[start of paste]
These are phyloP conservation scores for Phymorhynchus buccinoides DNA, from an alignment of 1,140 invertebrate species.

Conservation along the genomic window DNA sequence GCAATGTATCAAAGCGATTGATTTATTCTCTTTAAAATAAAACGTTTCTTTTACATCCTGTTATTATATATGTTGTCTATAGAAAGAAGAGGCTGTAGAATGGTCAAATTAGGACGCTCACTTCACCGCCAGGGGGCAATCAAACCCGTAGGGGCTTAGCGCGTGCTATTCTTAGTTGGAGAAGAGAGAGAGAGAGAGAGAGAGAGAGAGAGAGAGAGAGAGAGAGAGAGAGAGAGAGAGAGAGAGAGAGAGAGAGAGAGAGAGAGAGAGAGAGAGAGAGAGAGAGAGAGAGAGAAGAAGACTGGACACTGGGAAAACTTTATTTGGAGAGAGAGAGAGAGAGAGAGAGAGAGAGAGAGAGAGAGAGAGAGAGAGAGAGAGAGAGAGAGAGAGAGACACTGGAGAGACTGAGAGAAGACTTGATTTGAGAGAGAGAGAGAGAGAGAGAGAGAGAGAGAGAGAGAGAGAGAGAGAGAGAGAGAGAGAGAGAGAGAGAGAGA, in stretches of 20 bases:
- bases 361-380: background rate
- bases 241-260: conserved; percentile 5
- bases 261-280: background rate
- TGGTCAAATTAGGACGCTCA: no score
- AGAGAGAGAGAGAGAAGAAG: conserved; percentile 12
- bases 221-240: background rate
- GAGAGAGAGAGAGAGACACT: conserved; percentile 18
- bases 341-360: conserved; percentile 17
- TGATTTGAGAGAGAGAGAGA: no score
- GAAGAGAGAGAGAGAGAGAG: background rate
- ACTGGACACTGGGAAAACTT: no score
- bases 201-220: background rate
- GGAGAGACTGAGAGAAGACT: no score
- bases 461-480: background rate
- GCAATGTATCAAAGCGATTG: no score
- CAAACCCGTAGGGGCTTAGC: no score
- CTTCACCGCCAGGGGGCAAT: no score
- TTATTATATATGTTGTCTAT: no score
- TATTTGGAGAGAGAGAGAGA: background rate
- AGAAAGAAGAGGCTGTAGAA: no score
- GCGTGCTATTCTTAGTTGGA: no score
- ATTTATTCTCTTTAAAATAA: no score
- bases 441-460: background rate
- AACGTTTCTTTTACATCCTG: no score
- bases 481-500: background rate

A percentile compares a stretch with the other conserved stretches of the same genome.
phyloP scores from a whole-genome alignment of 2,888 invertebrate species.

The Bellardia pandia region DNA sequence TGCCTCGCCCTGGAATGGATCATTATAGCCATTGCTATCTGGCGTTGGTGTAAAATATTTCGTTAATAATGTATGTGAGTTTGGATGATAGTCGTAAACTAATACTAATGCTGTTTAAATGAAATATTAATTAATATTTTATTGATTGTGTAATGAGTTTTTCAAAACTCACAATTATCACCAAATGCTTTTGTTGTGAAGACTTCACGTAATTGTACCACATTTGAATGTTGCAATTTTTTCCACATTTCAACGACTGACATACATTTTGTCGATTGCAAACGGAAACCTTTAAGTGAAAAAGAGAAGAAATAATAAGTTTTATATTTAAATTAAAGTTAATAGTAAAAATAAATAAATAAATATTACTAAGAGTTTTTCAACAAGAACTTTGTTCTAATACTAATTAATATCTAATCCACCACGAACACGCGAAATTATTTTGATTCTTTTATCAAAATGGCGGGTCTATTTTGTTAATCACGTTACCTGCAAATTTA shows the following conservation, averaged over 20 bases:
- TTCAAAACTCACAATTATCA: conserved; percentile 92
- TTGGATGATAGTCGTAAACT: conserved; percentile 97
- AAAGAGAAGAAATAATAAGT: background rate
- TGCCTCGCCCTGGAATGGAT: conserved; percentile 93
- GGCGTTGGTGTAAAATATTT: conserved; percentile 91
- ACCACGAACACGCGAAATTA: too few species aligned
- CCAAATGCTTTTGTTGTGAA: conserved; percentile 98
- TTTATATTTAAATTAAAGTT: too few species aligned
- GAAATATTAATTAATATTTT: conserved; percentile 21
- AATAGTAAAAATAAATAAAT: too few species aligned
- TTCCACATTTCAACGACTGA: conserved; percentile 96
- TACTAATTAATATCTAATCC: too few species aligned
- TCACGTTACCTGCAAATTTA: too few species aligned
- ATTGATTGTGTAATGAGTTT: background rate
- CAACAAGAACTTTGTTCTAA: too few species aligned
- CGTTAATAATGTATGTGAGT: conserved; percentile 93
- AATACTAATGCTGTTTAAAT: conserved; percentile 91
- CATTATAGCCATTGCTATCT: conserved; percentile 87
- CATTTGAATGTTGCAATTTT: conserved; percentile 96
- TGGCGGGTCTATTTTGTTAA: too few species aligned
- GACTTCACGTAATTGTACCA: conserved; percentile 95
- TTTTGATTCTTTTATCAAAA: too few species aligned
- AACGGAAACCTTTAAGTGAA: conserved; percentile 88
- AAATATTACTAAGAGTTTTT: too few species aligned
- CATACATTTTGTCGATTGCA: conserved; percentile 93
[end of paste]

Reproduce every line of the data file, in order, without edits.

These are phyloP conservation scores for Phymorhynchus buccinoides DNA, from an alignment of 1,140 invertebrate species.

Conservation along the genomic window DNA sequence GCAATGTATCAAAGCGATTGATTTATTCTCTTTAAAATAAAACGTTTCTTTTACATCCTGTTATTATATATGTTGTCTATAGAAAGAAGAGGCTGTAGAATGGTCAAATTAGGACGCTCACTTCACCGCCAGGGGGCAATCAAACCCGTAGGGGCTTAGCGCGTGCTATTCTTAGTTGGAGAAGAGAGAGAGAGAGAGAGAGAGAGAGAGAGAGAGAGAGAGAGAGAGAGAGAGAGAGAGAGAGAGAGAGAGAGAGAGAGAGAGAGAGAGAGAGAGAGAGAGAGAGAGAGAGAGAAGAAGACTGGACACTGGGAAAACTTTATTTGGAGAGAGAGAGAGAGAGAGAGAGAGAGAGAGAGAGAGAGAGAGAGAGAGAGAGAGAGAGAGAGAGAGAGACACTGGAGAGACTGAGAGAAGACTTGATTTGAGAGAGAGAGAGAGAGAGAGAGAGAGAGAGAGAGAGAGAGAGAGAGAGAGAGAGAGAGAGAGAGAGAGAGAGA, in stretches of 20 bases:
- bases 361-380: background rate
- bases 241-260: conserved; percentile 5
- bases 261-280: background rate
- TGGTCAAATTAGGACGCTCA: no score
- AGAGAGAGAGAGAGAAGAAG: conserved; percentile 12
- bases 221-240: background rate
- GAGAGAGAGAGAGAGACACT: conserved; percentile 18
- bases 341-360: conserved; percentile 17
- TGATTTGAGAGAGAGAGAGA: no score
- GAAGAGAGAGAGAGAGAGAG: background rate
- ACTGGACACTGGGAAAACTT: no score
- bases 201-220: background rate
- GGAGAGACTGAGAGAAGACT: no score
- bases 461-480: background rate
- GCAATGTATCAAAGCGATTG: no score
- CAAACCCGTAGGGGCTTAGC: no score
- CTTCACCGCCAGGGGGCAAT: no score
- TTATTATATATGTTGTCTAT: no score
- TATTTGGAGAGAGAGAGAGA: background rate
- AGAAAGAAGAGGCTGTAGAA: no score
- GCGTGCTATTCTTAGTTGGA: no score
- ATTTATTCTCTTTAAAATAA: no score
- bases 441-460: background rate
- AACGTTTCTTTTACATCCTG: no score
- bases 481-500: background rate

A percentile compares a stretch with the other conserved stretches of the same genome.
phyloP scores from a whole-genome alignment of 2,888 invertebrate species.

The Bellardia pandia region DNA sequence TGCCTCGCCCTGGAATGGATCATTATAGCCATTGCTATCTGGCGTTGGTGTAAAATATTTCGTTAATAATGTATGTGAGTTTGGATGATAGTCGTAAACTAATACTAATGCTGTTTAAATGAAATATTAATTAATATTTTATTGATTGTGTAATGAGTTTTTCAAAACTCACAATTATCACCAAATGCTTTTGTTGTGAAGACTTCACGTAATTGTACCACATTTGAATGTTGCAATTTTTTCCACATTTCAACGACTGACATACATTTTGTCGATTGCAAACGGAAACCTTTAAGTGAAAAAGAGAAGAAATAATAAGTTTTATATTTAAATTAAAGTTAATAGTAAAAATAAATAAATAAATATTACTAAGAGTTTTTCAACAAGAACTTTGTTCTAATACTAATTAATATCTAATCCACCACGAACACGCGAAATTATTTTGATTCTTTTATCAAAATGGCGGGTCTATTTTGTTAATCACGTTACCTGCAAATTTA shows the following conservation, averaged over 20 bases:
- TTCAAAACTCACAATTATCA: conserved; percentile 92
- TTGGATGATAGTCGTAAACT: conserved; percentile 97
- AAAGAGAAGAAATAATAAGT: background rate
- TGCCTCGCCCTGGAATGGAT: conserved; percentile 93
- GGCGTTGGTGTAAAATATTT: conserved; percentile 91
- ACCACGAACACGCGAAATTA: too few species aligned
- CCAAATGCTTTTGTTGTGAA: conserved; percentile 98
- TTTATATTTAAATTAAAGTT: too few species aligned
- GAAATATTAATTAATATTTT: conserved; percentile 21
- AATAGTAAAAATAAATAAAT: too few species aligned
- TTCCACATTTCAACGACTGA: conserved; percentile 96
- TACTAATTAATATCTAATCC: too few species aligned
- TCACGTTACCTGCAAATTTA: too few species aligned
- ATTGATTGTGTAATGAGTTT: background rate
- CAACAAGAACTTTGTTCTAA: too few species aligned
- CGTTAATAATGTATGTGAGT: conserved; percentile 93
- AATACTAATGCTGTTTAAAT: conserved; percentile 91
- CATTATAGCCATTGCTATCT: conserved; percentile 87
- CATTTGAATGTTGCAATTTT: conserved; percentile 96
- TGGCGGGTCTATTTTGTTAA: too few species aligned
- GACTTCACGTAATTGTACCA: conserved; percentile 95
- TTTTGATTCTTTTATCAAAA: too few species aligned
- AACGGAAACCTTTAAGTGAA: conserved; percentile 88
- AAATATTACTAAGAGTTTTT: too few species aligned
- CATACATTTTGTCGATTGCA: conserved; percentile 93